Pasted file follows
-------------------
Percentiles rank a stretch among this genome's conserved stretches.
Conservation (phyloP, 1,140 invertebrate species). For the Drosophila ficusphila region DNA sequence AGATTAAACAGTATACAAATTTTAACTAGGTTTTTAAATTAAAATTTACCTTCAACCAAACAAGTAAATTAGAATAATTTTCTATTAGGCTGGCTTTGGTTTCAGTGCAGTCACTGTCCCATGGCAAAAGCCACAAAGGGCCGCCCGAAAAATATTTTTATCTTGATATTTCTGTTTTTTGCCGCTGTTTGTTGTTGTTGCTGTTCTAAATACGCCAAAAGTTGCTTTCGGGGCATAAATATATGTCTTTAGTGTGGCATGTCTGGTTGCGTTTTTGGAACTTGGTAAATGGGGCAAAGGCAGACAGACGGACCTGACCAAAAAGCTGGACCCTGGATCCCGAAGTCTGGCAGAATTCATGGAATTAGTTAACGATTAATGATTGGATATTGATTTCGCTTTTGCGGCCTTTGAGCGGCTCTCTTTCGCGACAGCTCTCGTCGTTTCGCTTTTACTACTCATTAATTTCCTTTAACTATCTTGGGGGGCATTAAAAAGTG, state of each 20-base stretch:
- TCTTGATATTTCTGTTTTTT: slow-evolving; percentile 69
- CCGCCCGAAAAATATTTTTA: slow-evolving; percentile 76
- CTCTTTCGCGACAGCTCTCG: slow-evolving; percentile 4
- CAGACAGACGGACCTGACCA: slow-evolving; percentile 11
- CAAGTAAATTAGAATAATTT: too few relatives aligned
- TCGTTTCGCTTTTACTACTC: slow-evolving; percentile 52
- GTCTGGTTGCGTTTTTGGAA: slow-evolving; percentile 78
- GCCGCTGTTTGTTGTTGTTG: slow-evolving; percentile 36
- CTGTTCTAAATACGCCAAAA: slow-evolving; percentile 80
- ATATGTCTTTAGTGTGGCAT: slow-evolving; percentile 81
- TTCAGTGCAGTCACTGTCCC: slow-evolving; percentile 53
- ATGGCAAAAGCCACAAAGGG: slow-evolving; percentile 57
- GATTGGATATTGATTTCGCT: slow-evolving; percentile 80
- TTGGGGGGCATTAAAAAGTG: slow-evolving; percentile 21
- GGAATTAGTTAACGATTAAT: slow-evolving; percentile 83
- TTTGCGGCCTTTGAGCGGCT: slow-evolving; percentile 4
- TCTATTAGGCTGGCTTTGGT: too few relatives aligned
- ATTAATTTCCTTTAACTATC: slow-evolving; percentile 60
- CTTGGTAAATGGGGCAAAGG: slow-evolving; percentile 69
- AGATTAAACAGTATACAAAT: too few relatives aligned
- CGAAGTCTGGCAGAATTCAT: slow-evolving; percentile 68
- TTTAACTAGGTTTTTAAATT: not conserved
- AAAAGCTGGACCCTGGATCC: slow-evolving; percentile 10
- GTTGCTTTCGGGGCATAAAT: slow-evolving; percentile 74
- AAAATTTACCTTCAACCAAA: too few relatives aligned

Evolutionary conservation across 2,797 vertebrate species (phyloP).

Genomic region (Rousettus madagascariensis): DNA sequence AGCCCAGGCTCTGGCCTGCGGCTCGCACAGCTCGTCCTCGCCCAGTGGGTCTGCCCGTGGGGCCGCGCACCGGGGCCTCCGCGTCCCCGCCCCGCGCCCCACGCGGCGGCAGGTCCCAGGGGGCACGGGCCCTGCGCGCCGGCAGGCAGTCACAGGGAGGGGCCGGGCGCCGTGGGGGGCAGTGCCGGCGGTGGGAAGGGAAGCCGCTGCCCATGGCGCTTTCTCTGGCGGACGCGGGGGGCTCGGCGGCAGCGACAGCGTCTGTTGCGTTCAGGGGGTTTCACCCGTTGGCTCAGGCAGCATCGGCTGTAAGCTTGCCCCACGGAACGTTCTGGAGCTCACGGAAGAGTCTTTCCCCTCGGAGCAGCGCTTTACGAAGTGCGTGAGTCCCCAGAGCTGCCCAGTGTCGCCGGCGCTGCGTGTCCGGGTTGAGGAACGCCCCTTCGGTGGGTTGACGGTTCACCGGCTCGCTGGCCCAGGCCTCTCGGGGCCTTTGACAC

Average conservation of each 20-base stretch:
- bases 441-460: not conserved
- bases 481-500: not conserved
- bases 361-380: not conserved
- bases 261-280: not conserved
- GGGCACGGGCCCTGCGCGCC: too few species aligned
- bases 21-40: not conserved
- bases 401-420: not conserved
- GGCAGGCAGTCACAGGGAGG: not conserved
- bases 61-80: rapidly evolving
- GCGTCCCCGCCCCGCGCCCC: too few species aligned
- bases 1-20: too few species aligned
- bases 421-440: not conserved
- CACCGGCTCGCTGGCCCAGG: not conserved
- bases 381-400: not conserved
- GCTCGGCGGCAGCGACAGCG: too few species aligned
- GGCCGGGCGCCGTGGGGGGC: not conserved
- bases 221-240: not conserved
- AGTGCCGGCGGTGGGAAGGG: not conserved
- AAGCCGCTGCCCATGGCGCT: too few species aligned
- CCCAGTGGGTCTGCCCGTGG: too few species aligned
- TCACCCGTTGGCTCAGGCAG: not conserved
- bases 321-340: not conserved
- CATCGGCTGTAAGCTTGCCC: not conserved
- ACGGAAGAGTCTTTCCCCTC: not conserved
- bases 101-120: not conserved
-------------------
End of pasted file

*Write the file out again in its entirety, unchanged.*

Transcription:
Percentiles rank a stretch among this genome's conserved stretches.
Conservation (phyloP, 1,140 invertebrate species). For the Drosophila ficusphila region DNA sequence AGATTAAACAGTATACAAATTTTAACTAGGTTTTTAAATTAAAATTTACCTTCAACCAAACAAGTAAATTAGAATAATTTTCTATTAGGCTGGCTTTGGTTTCAGTGCAGTCACTGTCCCATGGCAAAAGCCACAAAGGGCCGCCCGAAAAATATTTTTATCTTGATATTTCTGTTTTTTGCCGCTGTTTGTTGTTGTTGCTGTTCTAAATACGCCAAAAGTTGCTTTCGGGGCATAAATATATGTCTTTAGTGTGGCATGTCTGGTTGCGTTTTTGGAACTTGGTAAATGGGGCAAAGGCAGACAGACGGACCTGACCAAAAAGCTGGACCCTGGATCCCGAAGTCTGGCAGAATTCATGGAATTAGTTAACGATTAATGATTGGATATTGATTTCGCTTTTGCGGCCTTTGAGCGGCTCTCTTTCGCGACAGCTCTCGTCGTTTCGCTTTTACTACTCATTAATTTCCTTTAACTATCTTGGGGGGCATTAAAAAGTG, state of each 20-base stretch:
- TCTTGATATTTCTGTTTTTT: slow-evolving; percentile 69
- CCGCCCGAAAAATATTTTTA: slow-evolving; percentile 76
- CTCTTTCGCGACAGCTCTCG: slow-evolving; percentile 4
- CAGACAGACGGACCTGACCA: slow-evolving; percentile 11
- CAAGTAAATTAGAATAATTT: too few relatives aligned
- TCGTTTCGCTTTTACTACTC: slow-evolving; percentile 52
- GTCTGGTTGCGTTTTTGGAA: slow-evolving; percentile 78
- GCCGCTGTTTGTTGTTGTTG: slow-evolving; percentile 36
- CTGTTCTAAATACGCCAAAA: slow-evolving; percentile 80
- ATATGTCTTTAGTGTGGCAT: slow-evolving; percentile 81
- TTCAGTGCAGTCACTGTCCC: slow-evolving; percentile 53
- ATGGCAAAAGCCACAAAGGG: slow-evolving; percentile 57
- GATTGGATATTGATTTCGCT: slow-evolving; percentile 80
- TTGGGGGGCATTAAAAAGTG: slow-evolving; percentile 21
- GGAATTAGTTAACGATTAAT: slow-evolving; percentile 83
- TTTGCGGCCTTTGAGCGGCT: slow-evolving; percentile 4
- TCTATTAGGCTGGCTTTGGT: too few relatives aligned
- ATTAATTTCCTTTAACTATC: slow-evolving; percentile 60
- CTTGGTAAATGGGGCAAAGG: slow-evolving; percentile 69
- AGATTAAACAGTATACAAAT: too few relatives aligned
- CGAAGTCTGGCAGAATTCAT: slow-evolving; percentile 68
- TTTAACTAGGTTTTTAAATT: not conserved
- AAAAGCTGGACCCTGGATCC: slow-evolving; percentile 10
- GTTGCTTTCGGGGCATAAAT: slow-evolving; percentile 74
- AAAATTTACCTTCAACCAAA: too few relatives aligned

Evolutionary conservation across 2,797 vertebrate species (phyloP).

Genomic region (Rousettus madagascariensis): DNA sequence AGCCCAGGCTCTGGCCTGCGGCTCGCACAGCTCGTCCTCGCCCAGTGGGTCTGCCCGTGGGGCCGCGCACCGGGGCCTCCGCGTCCCCGCCCCGCGCCCCACGCGGCGGCAGGTCCCAGGGGGCACGGGCCCTGCGCGCCGGCAGGCAGTCACAGGGAGGGGCCGGGCGCCGTGGGGGGCAGTGCCGGCGGTGGGAAGGGAAGCCGCTGCCCATGGCGCTTTCTCTGGCGGACGCGGGGGGCTCGGCGGCAGCGACAGCGTCTGTTGCGTTCAGGGGGTTTCACCCGTTGGCTCAGGCAGCATCGGCTGTAAGCTTGCCCCACGGAACGTTCTGGAGCTCACGGAAGAGTCTTTCCCCTCGGAGCAGCGCTTTACGAAGTGCGTGAGTCCCCAGAGCTGCCCAGTGTCGCCGGCGCTGCGTGTCCGGGTTGAGGAACGCCCCTTCGGTGGGTTGACGGTTCACCGGCTCGCTGGCCCAGGCCTCTCGGGGCCTTTGACAC

Average conservation of each 20-base stretch:
- bases 441-460: not conserved
- bases 481-500: not conserved
- bases 361-380: not conserved
- bases 261-280: not conserved
- GGGCACGGGCCCTGCGCGCC: too few species aligned
- bases 21-40: not conserved
- bases 401-420: not conserved
- GGCAGGCAGTCACAGGGAGG: not conserved
- bases 61-80: rapidly evolving
- GCGTCCCCGCCCCGCGCCCC: too few species aligned
- bases 1-20: too few species aligned
- bases 421-440: not conserved
- CACCGGCTCGCTGGCCCAGG: not conserved
- bases 381-400: not conserved
- GCTCGGCGGCAGCGACAGCG: too few species aligned
- GGCCGGGCGCCGTGGGGGGC: not conserved
- bases 221-240: not conserved
- AGTGCCGGCGGTGGGAAGGG: not conserved
- AAGCCGCTGCCCATGGCGCT: too few species aligned
- CCCAGTGGGTCTGCCCGTGG: too few species aligned
- TCACCCGTTGGCTCAGGCAG: not conserved
- bases 321-340: not conserved
- CATCGGCTGTAAGCTTGCCC: not conserved
- ACGGAAGAGTCTTTCCCCTC: not conserved
- bases 101-120: not conserved